Home » Repayment » Student Loan Forgiveness » How the Biden Administration is Updating IDR Payment Counts

How the Biden Administration is Updating IDR Payment Counts

40,000 are about to get their remaining student loan balance forgiven, and millions more will move closer to IDR loan forgiveness.

Written By: Michael P. Lux, Esq.

Published:

Affiliate Disclosure and Integrity Pledge

How the Biden Administration is Updating IDR Payment Counts

40,000 are about to get their remaining student loan balance forgiven, and millions more will move closer to IDR loan forgiveness.

Written By: Michael P. Lux, Esq.

Published:

Affiliate Disclosure and Integrity Pledge

On April 19, 2022, the Department of Education announced a temporary program to update the IDR payment counts for many federal student loan borrowers.

The exact details, explained below, are a bit complicated. As a result, this monumental change might be missed by some borrowers.

What is so significant about the change?

Millions of federal borrowers just got closer to student loan forgiveness. The Department of Education estimates that 40,000 will receive forgiveness.

Updating IDR Payment Counts Fixes a Major Issue

To understand how the changes apply to your student loans, it is helpful to know why the changes were made.

Income-driven repayment plans like IBR, PAYE, and REPAYE help borrowers afford their monthly student loan payments, even if they have a large balance. Crucially, these plans also provide a path to debt freedom. Borrowers on IDR plans can have their debt forgiven after 20 or 25 years, depending on the plan.

Income-driven repayment has existed in some form since 1994. To this day, the representatives at many student loan call centers don’t fully understand how IDR works and how it can help borrowers. As a result, many borrowers have been given bad advice from their servicer over the past 30 years.

Some borrowers were placed on a deferment or forbearance when an IDR plan would have been a better choice. Others were enrolled in extended or graduated repayment plans instead of an IDR plan. Unfortunate advice like this caused borrowers to delay or completely miss out on student loan forgiveness.

Forbearances, Deferments, Extended, and Graduated Repayment

During this one-time update of borrower IDR count, many previously ineligible repayment plans and payment statuses will now get borrowers closer to the required 20 or 25 years worth of IDR payments.

Deferments — Previous periods of borrower deferments will get credit as IDR repayment time. The one exception is in-school deferments, as outlined below.

Forbearances — If a borrower has 12 consecutive months of forbearance, or a total of 36 months of forbearances, the borrower receives credit for IDR payments during this period.

All Repayment Plans — Borrowers who were “In Repayment” get credit as time towards IDR forgiveness, regardless of the repayment plan they were on.

Activity Before Consolidation — Historically, consolidating your loans meant “restarting the forgiveness clock.” Under the new policy, this time will get added as progress towards IDR forgiveness.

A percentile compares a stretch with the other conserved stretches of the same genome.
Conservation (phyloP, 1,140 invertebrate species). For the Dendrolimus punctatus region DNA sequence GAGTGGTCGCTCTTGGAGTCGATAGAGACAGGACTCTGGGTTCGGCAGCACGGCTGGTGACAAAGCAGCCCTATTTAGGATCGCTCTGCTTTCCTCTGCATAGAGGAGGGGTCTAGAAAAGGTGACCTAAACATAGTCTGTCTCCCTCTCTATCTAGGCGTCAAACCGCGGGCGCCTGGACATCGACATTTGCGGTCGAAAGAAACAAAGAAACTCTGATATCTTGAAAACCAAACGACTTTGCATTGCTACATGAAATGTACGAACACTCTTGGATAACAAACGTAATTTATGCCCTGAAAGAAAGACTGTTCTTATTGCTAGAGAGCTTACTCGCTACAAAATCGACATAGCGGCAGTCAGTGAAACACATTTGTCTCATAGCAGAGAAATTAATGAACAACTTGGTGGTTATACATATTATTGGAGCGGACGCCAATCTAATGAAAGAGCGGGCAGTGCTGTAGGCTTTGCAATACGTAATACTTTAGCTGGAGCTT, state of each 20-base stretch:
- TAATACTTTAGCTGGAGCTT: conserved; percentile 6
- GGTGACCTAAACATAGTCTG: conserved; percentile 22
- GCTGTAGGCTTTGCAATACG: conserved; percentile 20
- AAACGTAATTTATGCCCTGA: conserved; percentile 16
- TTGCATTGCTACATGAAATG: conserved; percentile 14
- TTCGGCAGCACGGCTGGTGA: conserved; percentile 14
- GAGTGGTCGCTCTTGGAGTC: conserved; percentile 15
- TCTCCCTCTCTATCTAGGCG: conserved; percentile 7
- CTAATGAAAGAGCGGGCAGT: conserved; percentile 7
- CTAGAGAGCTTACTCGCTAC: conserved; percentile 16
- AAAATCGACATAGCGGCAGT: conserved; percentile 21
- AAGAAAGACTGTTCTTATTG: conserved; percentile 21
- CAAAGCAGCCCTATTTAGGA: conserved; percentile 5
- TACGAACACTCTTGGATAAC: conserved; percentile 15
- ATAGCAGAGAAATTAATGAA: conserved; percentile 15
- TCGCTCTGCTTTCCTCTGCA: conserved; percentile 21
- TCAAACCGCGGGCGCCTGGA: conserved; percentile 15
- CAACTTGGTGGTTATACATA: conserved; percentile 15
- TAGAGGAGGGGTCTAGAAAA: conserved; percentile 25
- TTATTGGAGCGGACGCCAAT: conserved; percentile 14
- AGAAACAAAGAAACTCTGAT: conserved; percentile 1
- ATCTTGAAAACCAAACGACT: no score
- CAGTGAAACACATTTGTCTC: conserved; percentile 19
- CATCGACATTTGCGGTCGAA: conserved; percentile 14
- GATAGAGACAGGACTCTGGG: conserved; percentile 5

Important Note: The rules for IDR forgiveness have not changed. Instead, borrowers receive a one-time credit for previous periods that were not eligible.

Borrowers still need to enroll in an IDR plan if they want to earn additional progress toward loan forgiveness.

What Doesn’t Count Under the Updated Rules?

Most borrowers are likely to see their tally towards IDR forgiveness jump considerably.

However, a few exceptions will limit the benefit to some borrowers.

In-School Deferments — If you were on an in-school deferment, you will not receive credit for this time. Even if you made payments during school, the time does not count.

Grace Period — All borrowers receive a six-month grace period after finishing school before payments start. This time will not count towards IDR forgiveness.

FFEL Loans — The most significant exception is that borrowers with FFEL loans will not benefit from this program. However, it is possible to work around this issue. (see the next section)

Steps Borrowers Must Take

The good news for borrowers is that these updates happen automatically.

The one exception is commercially-held FFEL loans. If you have an FFEL loan, you should consolidate by January 1, 2023, which is the date the Department of Education expects to update the count.

Many borrowers delayed consolidating for fear of losing progress towards forgiveness. The new policy temporarily allows FFEL borrowers to consolidate without starting from the beginning.

How to Find Your Payment Status History

Payment histories are notoriously difficult to track down. Loans often move from one servicer to another. Information sometimes gets lost in the transition.

Fortunately, studentaid.gov has records of your payment status history. To find these records:

  1. Log in to studentaid.gov.
  2. In the My Aid section of the dashboard, click on View Details.
  3. Next, scroll down to the loan breakdown at the bottom of the page.
  4. Click on the View Loans dropdown.
  5. This will pull up a list of your student loans.
  6. Select View Loan Details for the loan that you want to review.
  7. In the top section, there is a link for Loan Status History.

The loan status history should show periods of repayment, deferments, and forbearances.

About the Author

Student loan expert Michael Lux is a licensed attorney and the founder of The Student Loan Sherpa. He has helped borrowers navigate life with student debt since 2013.

Insight from Michael has been featured in US News & World Report, Forbes, The Wall Street Journal, and numerous other online and print publications.

Michael is available for speaking engagements and to respond to press inquiries.

1 thought on “How the Biden Administration is Updating IDR Payment Counts”

Leave a Comment